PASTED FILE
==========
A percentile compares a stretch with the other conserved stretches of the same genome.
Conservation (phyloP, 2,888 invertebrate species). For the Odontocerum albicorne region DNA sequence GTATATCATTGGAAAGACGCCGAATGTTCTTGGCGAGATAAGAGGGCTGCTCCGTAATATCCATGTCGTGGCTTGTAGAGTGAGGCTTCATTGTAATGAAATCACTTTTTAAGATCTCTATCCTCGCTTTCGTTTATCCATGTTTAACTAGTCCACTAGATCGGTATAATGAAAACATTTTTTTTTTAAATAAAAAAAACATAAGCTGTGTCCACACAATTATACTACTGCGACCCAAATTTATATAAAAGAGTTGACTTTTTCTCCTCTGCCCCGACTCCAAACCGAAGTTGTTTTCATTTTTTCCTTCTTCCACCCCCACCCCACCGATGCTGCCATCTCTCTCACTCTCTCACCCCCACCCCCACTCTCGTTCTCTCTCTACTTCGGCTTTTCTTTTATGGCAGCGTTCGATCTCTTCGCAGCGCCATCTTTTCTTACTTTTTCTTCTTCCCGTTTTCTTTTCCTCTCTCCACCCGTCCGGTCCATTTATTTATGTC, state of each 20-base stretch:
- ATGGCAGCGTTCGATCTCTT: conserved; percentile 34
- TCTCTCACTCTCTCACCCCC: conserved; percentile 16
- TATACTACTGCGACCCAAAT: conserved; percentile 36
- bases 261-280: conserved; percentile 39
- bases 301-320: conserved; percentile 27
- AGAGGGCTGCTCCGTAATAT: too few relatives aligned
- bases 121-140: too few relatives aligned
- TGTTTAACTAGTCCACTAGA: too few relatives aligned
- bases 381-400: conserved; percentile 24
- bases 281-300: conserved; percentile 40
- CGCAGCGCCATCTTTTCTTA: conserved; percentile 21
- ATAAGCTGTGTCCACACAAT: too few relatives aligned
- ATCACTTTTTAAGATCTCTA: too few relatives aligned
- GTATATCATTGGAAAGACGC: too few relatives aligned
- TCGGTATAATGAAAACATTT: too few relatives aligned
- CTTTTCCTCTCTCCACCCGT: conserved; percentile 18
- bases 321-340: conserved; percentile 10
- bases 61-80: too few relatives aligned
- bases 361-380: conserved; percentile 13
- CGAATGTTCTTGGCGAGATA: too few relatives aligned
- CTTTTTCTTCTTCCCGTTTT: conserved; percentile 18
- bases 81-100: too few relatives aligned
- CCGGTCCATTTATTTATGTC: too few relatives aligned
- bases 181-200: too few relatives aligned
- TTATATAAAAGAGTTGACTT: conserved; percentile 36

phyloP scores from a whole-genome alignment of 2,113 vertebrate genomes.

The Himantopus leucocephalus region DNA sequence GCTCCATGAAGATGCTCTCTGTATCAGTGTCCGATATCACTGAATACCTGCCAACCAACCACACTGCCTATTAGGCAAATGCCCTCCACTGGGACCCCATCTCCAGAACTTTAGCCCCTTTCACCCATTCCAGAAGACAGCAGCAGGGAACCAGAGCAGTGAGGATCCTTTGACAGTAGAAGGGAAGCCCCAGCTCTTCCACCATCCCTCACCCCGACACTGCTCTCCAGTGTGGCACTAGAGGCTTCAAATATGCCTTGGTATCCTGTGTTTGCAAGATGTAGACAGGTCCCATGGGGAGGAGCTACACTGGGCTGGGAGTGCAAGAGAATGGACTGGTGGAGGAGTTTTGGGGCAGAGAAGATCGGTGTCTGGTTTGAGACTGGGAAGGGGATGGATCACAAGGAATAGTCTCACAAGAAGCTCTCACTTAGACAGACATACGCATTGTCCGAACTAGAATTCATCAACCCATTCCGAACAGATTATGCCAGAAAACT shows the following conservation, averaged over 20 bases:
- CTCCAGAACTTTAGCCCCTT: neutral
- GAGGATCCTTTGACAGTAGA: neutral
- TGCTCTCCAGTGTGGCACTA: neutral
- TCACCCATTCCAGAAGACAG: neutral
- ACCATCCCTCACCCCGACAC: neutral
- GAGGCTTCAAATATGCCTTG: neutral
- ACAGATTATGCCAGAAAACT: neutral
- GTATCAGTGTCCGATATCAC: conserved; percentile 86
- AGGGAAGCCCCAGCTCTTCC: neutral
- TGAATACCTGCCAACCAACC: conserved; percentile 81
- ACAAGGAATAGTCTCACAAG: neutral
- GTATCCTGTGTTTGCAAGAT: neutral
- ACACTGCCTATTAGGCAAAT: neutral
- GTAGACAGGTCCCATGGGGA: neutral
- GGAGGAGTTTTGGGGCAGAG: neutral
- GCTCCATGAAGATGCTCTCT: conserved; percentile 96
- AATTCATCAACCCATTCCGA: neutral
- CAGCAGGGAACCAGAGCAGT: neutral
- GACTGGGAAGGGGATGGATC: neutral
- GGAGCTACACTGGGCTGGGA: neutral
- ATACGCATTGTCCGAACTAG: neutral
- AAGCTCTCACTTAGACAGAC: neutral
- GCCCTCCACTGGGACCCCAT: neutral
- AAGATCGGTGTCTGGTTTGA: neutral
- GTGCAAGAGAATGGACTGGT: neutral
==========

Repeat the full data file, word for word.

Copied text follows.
A percentile compares a stretch with the other conserved stretches of the same genome.
Conservation (phyloP, 2,888 invertebrate species). For the Odontocerum albicorne region DNA sequence GTATATCATTGGAAAGACGCCGAATGTTCTTGGCGAGATAAGAGGGCTGCTCCGTAATATCCATGTCGTGGCTTGTAGAGTGAGGCTTCATTGTAATGAAATCACTTTTTAAGATCTCTATCCTCGCTTTCGTTTATCCATGTTTAACTAGTCCACTAGATCGGTATAATGAAAACATTTTTTTTTTAAATAAAAAAAACATAAGCTGTGTCCACACAATTATACTACTGCGACCCAAATTTATATAAAAGAGTTGACTTTTTCTCCTCTGCCCCGACTCCAAACCGAAGTTGTTTTCATTTTTTCCTTCTTCCACCCCCACCCCACCGATGCTGCCATCTCTCTCACTCTCTCACCCCCACCCCCACTCTCGTTCTCTCTCTACTTCGGCTTTTCTTTTATGGCAGCGTTCGATCTCTTCGCAGCGCCATCTTTTCTTACTTTTTCTTCTTCCCGTTTTCTTTTCCTCTCTCCACCCGTCCGGTCCATTTATTTATGTC, state of each 20-base stretch:
- ATGGCAGCGTTCGATCTCTT: conserved; percentile 34
- TCTCTCACTCTCTCACCCCC: conserved; percentile 16
- TATACTACTGCGACCCAAAT: conserved; percentile 36
- bases 261-280: conserved; percentile 39
- bases 301-320: conserved; percentile 27
- AGAGGGCTGCTCCGTAATAT: too few relatives aligned
- bases 121-140: too few relatives aligned
- TGTTTAACTAGTCCACTAGA: too few relatives aligned
- bases 381-400: conserved; percentile 24
- bases 281-300: conserved; percentile 40
- CGCAGCGCCATCTTTTCTTA: conserved; percentile 21
- ATAAGCTGTGTCCACACAAT: too few relatives aligned
- ATCACTTTTTAAGATCTCTA: too few relatives aligned
- GTATATCATTGGAAAGACGC: too few relatives aligned
- TCGGTATAATGAAAACATTT: too few relatives aligned
- CTTTTCCTCTCTCCACCCGT: conserved; percentile 18
- bases 321-340: conserved; percentile 10
- bases 61-80: too few relatives aligned
- bases 361-380: conserved; percentile 13
- CGAATGTTCTTGGCGAGATA: too few relatives aligned
- CTTTTTCTTCTTCCCGTTTT: conserved; percentile 18
- bases 81-100: too few relatives aligned
- CCGGTCCATTTATTTATGTC: too few relatives aligned
- bases 181-200: too few relatives aligned
- TTATATAAAAGAGTTGACTT: conserved; percentile 36

phyloP scores from a whole-genome alignment of 2,113 vertebrate genomes.

The Himantopus leucocephalus region DNA sequence GCTCCATGAAGATGCTCTCTGTATCAGTGTCCGATATCACTGAATACCTGCCAACCAACCACACTGCCTATTAGGCAAATGCCCTCCACTGGGACCCCATCTCCAGAACTTTAGCCCCTTTCACCCATTCCAGAAGACAGCAGCAGGGAACCAGAGCAGTGAGGATCCTTTGACAGTAGAAGGGAAGCCCCAGCTCTTCCACCATCCCTCACCCCGACACTGCTCTCCAGTGTGGCACTAGAGGCTTCAAATATGCCTTGGTATCCTGTGTTTGCAAGATGTAGACAGGTCCCATGGGGAGGAGCTACACTGGGCTGGGAGTGCAAGAGAATGGACTGGTGGAGGAGTTTTGGGGCAGAGAAGATCGGTGTCTGGTTTGAGACTGGGAAGGGGATGGATCACAAGGAATAGTCTCACAAGAAGCTCTCACTTAGACAGACATACGCATTGTCCGAACTAGAATTCATCAACCCATTCCGAACAGATTATGCCAGAAAACT shows the following conservation, averaged over 20 bases:
- CTCCAGAACTTTAGCCCCTT: neutral
- GAGGATCCTTTGACAGTAGA: neutral
- TGCTCTCCAGTGTGGCACTA: neutral
- TCACCCATTCCAGAAGACAG: neutral
- ACCATCCCTCACCCCGACAC: neutral
- GAGGCTTCAAATATGCCTTG: neutral
- ACAGATTATGCCAGAAAACT: neutral
- GTATCAGTGTCCGATATCAC: conserved; percentile 86
- AGGGAAGCCCCAGCTCTTCC: neutral
- TGAATACCTGCCAACCAACC: conserved; percentile 81
- ACAAGGAATAGTCTCACAAG: neutral
- GTATCCTGTGTTTGCAAGAT: neutral
- ACACTGCCTATTAGGCAAAT: neutral
- GTAGACAGGTCCCATGGGGA: neutral
- GGAGGAGTTTTGGGGCAGAG: neutral
- GCTCCATGAAGATGCTCTCT: conserved; percentile 96
- AATTCATCAACCCATTCCGA: neutral
- CAGCAGGGAACCAGAGCAGT: neutral
- GACTGGGAAGGGGATGGATC: neutral
- GGAGCTACACTGGGCTGGGA: neutral
- ATACGCATTGTCCGAACTAG: neutral
- AAGCTCTCACTTAGACAGAC: neutral
- GCCCTCCACTGGGACCCCAT: neutral
- AAGATCGGTGTCTGGTTTGA: neutral
- GTGCAAGAGAATGGACTGGT: neutral